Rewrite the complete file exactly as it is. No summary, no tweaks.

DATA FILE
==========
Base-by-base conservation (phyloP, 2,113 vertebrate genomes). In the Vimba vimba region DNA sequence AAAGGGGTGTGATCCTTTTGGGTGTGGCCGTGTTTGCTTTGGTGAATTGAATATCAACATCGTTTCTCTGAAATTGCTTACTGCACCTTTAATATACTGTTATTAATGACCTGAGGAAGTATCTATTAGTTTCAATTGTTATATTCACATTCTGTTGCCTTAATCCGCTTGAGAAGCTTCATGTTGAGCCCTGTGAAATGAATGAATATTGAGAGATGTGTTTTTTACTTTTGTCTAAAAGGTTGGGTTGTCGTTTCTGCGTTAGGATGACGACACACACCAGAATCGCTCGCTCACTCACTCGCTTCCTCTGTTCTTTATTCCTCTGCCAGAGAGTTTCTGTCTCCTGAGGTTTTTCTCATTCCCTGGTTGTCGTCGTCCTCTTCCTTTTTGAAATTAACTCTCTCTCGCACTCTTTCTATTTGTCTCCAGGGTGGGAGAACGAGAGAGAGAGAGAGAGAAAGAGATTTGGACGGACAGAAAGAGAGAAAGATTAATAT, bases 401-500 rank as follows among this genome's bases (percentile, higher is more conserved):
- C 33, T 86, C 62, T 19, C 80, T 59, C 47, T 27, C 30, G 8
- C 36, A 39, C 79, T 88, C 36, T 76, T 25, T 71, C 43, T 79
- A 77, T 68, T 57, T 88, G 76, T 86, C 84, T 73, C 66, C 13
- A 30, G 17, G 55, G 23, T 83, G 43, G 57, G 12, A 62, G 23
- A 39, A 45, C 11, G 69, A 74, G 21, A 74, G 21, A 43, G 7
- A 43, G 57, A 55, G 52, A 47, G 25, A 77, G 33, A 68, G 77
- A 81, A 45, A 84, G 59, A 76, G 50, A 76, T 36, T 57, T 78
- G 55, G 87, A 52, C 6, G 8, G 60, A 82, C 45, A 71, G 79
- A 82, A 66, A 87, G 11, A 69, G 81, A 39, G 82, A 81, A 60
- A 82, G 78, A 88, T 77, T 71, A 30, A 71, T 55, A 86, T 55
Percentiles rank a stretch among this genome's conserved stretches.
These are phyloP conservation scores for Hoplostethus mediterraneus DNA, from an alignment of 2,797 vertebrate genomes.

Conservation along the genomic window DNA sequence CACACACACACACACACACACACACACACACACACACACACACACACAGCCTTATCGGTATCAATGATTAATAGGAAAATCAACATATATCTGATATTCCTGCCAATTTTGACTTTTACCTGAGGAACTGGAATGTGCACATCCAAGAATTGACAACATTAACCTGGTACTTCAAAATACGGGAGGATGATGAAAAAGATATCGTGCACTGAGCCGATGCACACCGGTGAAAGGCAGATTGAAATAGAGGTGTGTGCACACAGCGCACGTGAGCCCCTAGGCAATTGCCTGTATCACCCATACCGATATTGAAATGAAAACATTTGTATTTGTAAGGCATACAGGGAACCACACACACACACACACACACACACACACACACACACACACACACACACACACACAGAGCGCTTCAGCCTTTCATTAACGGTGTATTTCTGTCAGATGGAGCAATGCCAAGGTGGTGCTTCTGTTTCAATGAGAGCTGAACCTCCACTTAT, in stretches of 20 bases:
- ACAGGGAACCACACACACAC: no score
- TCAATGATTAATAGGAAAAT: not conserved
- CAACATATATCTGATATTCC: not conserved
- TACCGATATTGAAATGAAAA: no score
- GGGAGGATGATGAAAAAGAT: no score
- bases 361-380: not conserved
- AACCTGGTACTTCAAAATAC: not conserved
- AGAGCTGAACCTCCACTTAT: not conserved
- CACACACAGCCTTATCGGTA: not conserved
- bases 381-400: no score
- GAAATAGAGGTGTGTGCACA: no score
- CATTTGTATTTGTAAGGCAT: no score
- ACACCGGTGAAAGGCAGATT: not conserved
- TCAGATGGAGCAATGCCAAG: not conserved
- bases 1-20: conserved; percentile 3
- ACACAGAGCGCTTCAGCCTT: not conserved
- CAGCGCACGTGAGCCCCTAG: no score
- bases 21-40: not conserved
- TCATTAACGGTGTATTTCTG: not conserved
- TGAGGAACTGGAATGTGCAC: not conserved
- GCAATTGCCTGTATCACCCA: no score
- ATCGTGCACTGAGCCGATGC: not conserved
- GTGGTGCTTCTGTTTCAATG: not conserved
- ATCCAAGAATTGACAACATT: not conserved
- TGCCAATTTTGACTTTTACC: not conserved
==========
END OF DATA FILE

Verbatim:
Base-by-base conservation (phyloP, 2,113 vertebrate genomes). In the Vimba vimba region DNA sequence AAAGGGGTGTGATCCTTTTGGGTGTGGCCGTGTTTGCTTTGGTGAATTGAATATCAACATCGTTTCTCTGAAATTGCTTACTGCACCTTTAATATACTGTTATTAATGACCTGAGGAAGTATCTATTAGTTTCAATTGTTATATTCACATTCTGTTGCCTTAATCCGCTTGAGAAGCTTCATGTTGAGCCCTGTGAAATGAATGAATATTGAGAGATGTGTTTTTTACTTTTGTCTAAAAGGTTGGGTTGTCGTTTCTGCGTTAGGATGACGACACACACCAGAATCGCTCGCTCACTCACTCGCTTCCTCTGTTCTTTATTCCTCTGCCAGAGAGTTTCTGTCTCCTGAGGTTTTTCTCATTCCCTGGTTGTCGTCGTCCTCTTCCTTTTTGAAATTAACTCTCTCTCGCACTCTTTCTATTTGTCTCCAGGGTGGGAGAACGAGAGAGAGAGAGAGAGAAAGAGATTTGGACGGACAGAAAGAGAGAAAGATTAATAT, bases 401-500 rank as follows among this genome's bases (percentile, higher is more conserved):
- C 33, T 86, C 62, T 19, C 80, T 59, C 47, T 27, C 30, G 8
- C 36, A 39, C 79, T 88, C 36, T 76, T 25, T 71, C 43, T 79
- A 77, T 68, T 57, T 88, G 76, T 86, C 84, T 73, C 66, C 13
- A 30, G 17, G 55, G 23, T 83, G 43, G 57, G 12, A 62, G 23
- A 39, A 45, C 11, G 69, A 74, G 21, A 74, G 21, A 43, G 7
- A 43, G 57, A 55, G 52, A 47, G 25, A 77, G 33, A 68, G 77
- A 81, A 45, A 84, G 59, A 76, G 50, A 76, T 36, T 57, T 78
- G 55, G 87, A 52, C 6, G 8, G 60, A 82, C 45, A 71, G 79
- A 82, A 66, A 87, G 11, A 69, G 81, A 39, G 82, A 81, A 60
- A 82, G 78, A 88, T 77, T 71, A 30, A 71, T 55, A 86, T 55
Percentiles rank a stretch among this genome's conserved stretches.
These are phyloP conservation scores for Hoplostethus mediterraneus DNA, from an alignment of 2,797 vertebrate genomes.

Conservation along the genomic window DNA sequence CACACACACACACACACACACACACACACACACACACACACACACACAGCCTTATCGGTATCAATGATTAATAGGAAAATCAACATATATCTGATATTCCTGCCAATTTTGACTTTTACCTGAGGAACTGGAATGTGCACATCCAAGAATTGACAACATTAACCTGGTACTTCAAAATACGGGAGGATGATGAAAAAGATATCGTGCACTGAGCCGATGCACACCGGTGAAAGGCAGATTGAAATAGAGGTGTGTGCACACAGCGCACGTGAGCCCCTAGGCAATTGCCTGTATCACCCATACCGATATTGAAATGAAAACATTTGTATTTGTAAGGCATACAGGGAACCACACACACACACACACACACACACACACACACACACACACACACACACACACACAGAGCGCTTCAGCCTTTCATTAACGGTGTATTTCTGTCAGATGGAGCAATGCCAAGGTGGTGCTTCTGTTTCAATGAGAGCTGAACCTCCACTTAT, in stretches of 20 bases:
- ACAGGGAACCACACACACAC: no score
- TCAATGATTAATAGGAAAAT: not conserved
- CAACATATATCTGATATTCC: not conserved
- TACCGATATTGAAATGAAAA: no score
- GGGAGGATGATGAAAAAGAT: no score
- bases 361-380: not conserved
- AACCTGGTACTTCAAAATAC: not conserved
- AGAGCTGAACCTCCACTTAT: not conserved
- CACACACAGCCTTATCGGTA: not conserved
- bases 381-400: no score
- GAAATAGAGGTGTGTGCACA: no score
- CATTTGTATTTGTAAGGCAT: no score
- ACACCGGTGAAAGGCAGATT: not conserved
- TCAGATGGAGCAATGCCAAG: not conserved
- bases 1-20: conserved; percentile 3
- ACACAGAGCGCTTCAGCCTT: not conserved
- CAGCGCACGTGAGCCCCTAG: no score
- bases 21-40: not conserved
- TCATTAACGGTGTATTTCTG: not conserved
- TGAGGAACTGGAATGTGCAC: not conserved
- GCAATTGCCTGTATCACCCA: no score
- ATCGTGCACTGAGCCGATGC: not conserved
- GTGGTGCTTCTGTTTCAATG: not conserved
- ATCCAAGAATTGACAACATT: not conserved
- TGCCAATTTTGACTTTTACC: not conserved